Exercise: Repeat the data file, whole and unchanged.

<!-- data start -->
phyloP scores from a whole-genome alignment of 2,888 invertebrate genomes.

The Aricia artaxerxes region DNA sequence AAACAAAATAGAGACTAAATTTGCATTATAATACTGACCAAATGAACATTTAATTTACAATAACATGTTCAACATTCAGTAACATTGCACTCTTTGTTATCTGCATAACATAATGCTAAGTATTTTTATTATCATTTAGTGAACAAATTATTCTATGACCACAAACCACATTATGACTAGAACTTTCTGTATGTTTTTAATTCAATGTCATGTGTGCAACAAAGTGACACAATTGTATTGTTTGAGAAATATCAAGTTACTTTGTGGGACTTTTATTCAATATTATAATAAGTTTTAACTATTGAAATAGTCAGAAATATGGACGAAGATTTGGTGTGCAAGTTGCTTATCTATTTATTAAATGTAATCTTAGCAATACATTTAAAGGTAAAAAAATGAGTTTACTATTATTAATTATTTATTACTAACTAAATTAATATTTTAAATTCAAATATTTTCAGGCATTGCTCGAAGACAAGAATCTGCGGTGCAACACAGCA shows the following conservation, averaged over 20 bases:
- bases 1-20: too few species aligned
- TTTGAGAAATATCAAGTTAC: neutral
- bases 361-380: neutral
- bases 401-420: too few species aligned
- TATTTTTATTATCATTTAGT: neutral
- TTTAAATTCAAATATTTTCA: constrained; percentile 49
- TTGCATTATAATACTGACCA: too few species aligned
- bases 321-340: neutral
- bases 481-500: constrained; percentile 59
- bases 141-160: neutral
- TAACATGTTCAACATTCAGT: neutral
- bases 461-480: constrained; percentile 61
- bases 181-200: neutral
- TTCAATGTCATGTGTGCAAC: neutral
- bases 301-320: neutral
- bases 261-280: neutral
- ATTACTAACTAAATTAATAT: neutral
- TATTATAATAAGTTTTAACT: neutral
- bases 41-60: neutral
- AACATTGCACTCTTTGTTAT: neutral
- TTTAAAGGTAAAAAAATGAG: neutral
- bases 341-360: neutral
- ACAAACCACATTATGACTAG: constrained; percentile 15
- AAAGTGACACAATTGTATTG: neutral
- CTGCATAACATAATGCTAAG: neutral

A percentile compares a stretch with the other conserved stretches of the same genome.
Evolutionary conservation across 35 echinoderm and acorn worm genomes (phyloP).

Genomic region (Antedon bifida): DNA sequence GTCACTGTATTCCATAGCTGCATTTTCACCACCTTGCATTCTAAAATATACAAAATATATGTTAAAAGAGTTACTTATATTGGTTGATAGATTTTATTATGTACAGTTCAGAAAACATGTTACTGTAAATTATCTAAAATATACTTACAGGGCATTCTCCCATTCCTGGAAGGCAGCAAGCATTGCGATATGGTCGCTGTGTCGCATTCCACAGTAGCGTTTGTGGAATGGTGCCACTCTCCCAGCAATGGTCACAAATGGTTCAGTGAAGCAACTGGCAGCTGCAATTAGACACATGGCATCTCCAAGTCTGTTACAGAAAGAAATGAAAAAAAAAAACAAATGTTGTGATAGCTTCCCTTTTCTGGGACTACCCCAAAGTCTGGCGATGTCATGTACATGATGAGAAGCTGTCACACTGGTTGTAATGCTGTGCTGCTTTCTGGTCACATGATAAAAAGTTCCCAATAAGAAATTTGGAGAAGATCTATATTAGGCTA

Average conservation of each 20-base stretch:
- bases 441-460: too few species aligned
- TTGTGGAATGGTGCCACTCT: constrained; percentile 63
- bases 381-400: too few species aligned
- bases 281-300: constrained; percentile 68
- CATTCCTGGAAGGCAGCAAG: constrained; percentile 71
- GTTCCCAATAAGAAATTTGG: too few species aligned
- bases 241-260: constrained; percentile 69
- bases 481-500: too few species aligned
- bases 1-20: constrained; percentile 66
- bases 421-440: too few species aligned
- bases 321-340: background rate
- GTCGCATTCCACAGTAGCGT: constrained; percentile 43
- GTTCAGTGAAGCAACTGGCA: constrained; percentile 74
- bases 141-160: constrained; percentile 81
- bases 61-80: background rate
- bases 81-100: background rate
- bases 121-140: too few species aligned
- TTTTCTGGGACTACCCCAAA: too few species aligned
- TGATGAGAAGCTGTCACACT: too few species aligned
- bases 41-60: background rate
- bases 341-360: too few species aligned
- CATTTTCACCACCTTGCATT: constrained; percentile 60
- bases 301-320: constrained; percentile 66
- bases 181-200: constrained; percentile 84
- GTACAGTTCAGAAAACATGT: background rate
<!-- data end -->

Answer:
phyloP scores from a whole-genome alignment of 2,888 invertebrate genomes.

The Aricia artaxerxes region DNA sequence AAACAAAATAGAGACTAAATTTGCATTATAATACTGACCAAATGAACATTTAATTTACAATAACATGTTCAACATTCAGTAACATTGCACTCTTTGTTATCTGCATAACATAATGCTAAGTATTTTTATTATCATTTAGTGAACAAATTATTCTATGACCACAAACCACATTATGACTAGAACTTTCTGTATGTTTTTAATTCAATGTCATGTGTGCAACAAAGTGACACAATTGTATTGTTTGAGAAATATCAAGTTACTTTGTGGGACTTTTATTCAATATTATAATAAGTTTTAACTATTGAAATAGTCAGAAATATGGACGAAGATTTGGTGTGCAAGTTGCTTATCTATTTATTAAATGTAATCTTAGCAATACATTTAAAGGTAAAAAAATGAGTTTACTATTATTAATTATTTATTACTAACTAAATTAATATTTTAAATTCAAATATTTTCAGGCATTGCTCGAAGACAAGAATCTGCGGTGCAACACAGCA shows the following conservation, averaged over 20 bases:
- bases 1-20: too few species aligned
- TTTGAGAAATATCAAGTTAC: neutral
- bases 361-380: neutral
- bases 401-420: too few species aligned
- TATTTTTATTATCATTTAGT: neutral
- TTTAAATTCAAATATTTTCA: constrained; percentile 49
- TTGCATTATAATACTGACCA: too few species aligned
- bases 321-340: neutral
- bases 481-500: constrained; percentile 59
- bases 141-160: neutral
- TAACATGTTCAACATTCAGT: neutral
- bases 461-480: constrained; percentile 61
- bases 181-200: neutral
- TTCAATGTCATGTGTGCAAC: neutral
- bases 301-320: neutral
- bases 261-280: neutral
- ATTACTAACTAAATTAATAT: neutral
- TATTATAATAAGTTTTAACT: neutral
- bases 41-60: neutral
- AACATTGCACTCTTTGTTAT: neutral
- TTTAAAGGTAAAAAAATGAG: neutral
- bases 341-360: neutral
- ACAAACCACATTATGACTAG: constrained; percentile 15
- AAAGTGACACAATTGTATTG: neutral
- CTGCATAACATAATGCTAAG: neutral

A percentile compares a stretch with the other conserved stretches of the same genome.
Evolutionary conservation across 35 echinoderm and acorn worm genomes (phyloP).

Genomic region (Antedon bifida): DNA sequence GTCACTGTATTCCATAGCTGCATTTTCACCACCTTGCATTCTAAAATATACAAAATATATGTTAAAAGAGTTACTTATATTGGTTGATAGATTTTATTATGTACAGTTCAGAAAACATGTTACTGTAAATTATCTAAAATATACTTACAGGGCATTCTCCCATTCCTGGAAGGCAGCAAGCATTGCGATATGGTCGCTGTGTCGCATTCCACAGTAGCGTTTGTGGAATGGTGCCACTCTCCCAGCAATGGTCACAAATGGTTCAGTGAAGCAACTGGCAGCTGCAATTAGACACATGGCATCTCCAAGTCTGTTACAGAAAGAAATGAAAAAAAAAAACAAATGTTGTGATAGCTTCCCTTTTCTGGGACTACCCCAAAGTCTGGCGATGTCATGTACATGATGAGAAGCTGTCACACTGGTTGTAATGCTGTGCTGCTTTCTGGTCACATGATAAAAAGTTCCCAATAAGAAATTTGGAGAAGATCTATATTAGGCTA

Average conservation of each 20-base stretch:
- bases 441-460: too few species aligned
- TTGTGGAATGGTGCCACTCT: constrained; percentile 63
- bases 381-400: too few species aligned
- bases 281-300: constrained; percentile 68
- CATTCCTGGAAGGCAGCAAG: constrained; percentile 71
- GTTCCCAATAAGAAATTTGG: too few species aligned
- bases 241-260: constrained; percentile 69
- bases 481-500: too few species aligned
- bases 1-20: constrained; percentile 66
- bases 421-440: too few species aligned
- bases 321-340: background rate
- GTCGCATTCCACAGTAGCGT: constrained; percentile 43
- GTTCAGTGAAGCAACTGGCA: constrained; percentile 74
- bases 141-160: constrained; percentile 81
- bases 61-80: background rate
- bases 81-100: background rate
- bases 121-140: too few species aligned
- TTTTCTGGGACTACCCCAAA: too few species aligned
- TGATGAGAAGCTGTCACACT: too few species aligned
- bases 41-60: background rate
- bases 341-360: too few species aligned
- CATTTTCACCACCTTGCATT: constrained; percentile 60
- bases 301-320: constrained; percentile 66
- bases 181-200: constrained; percentile 84
- GTACAGTTCAGAAAACATGT: background rate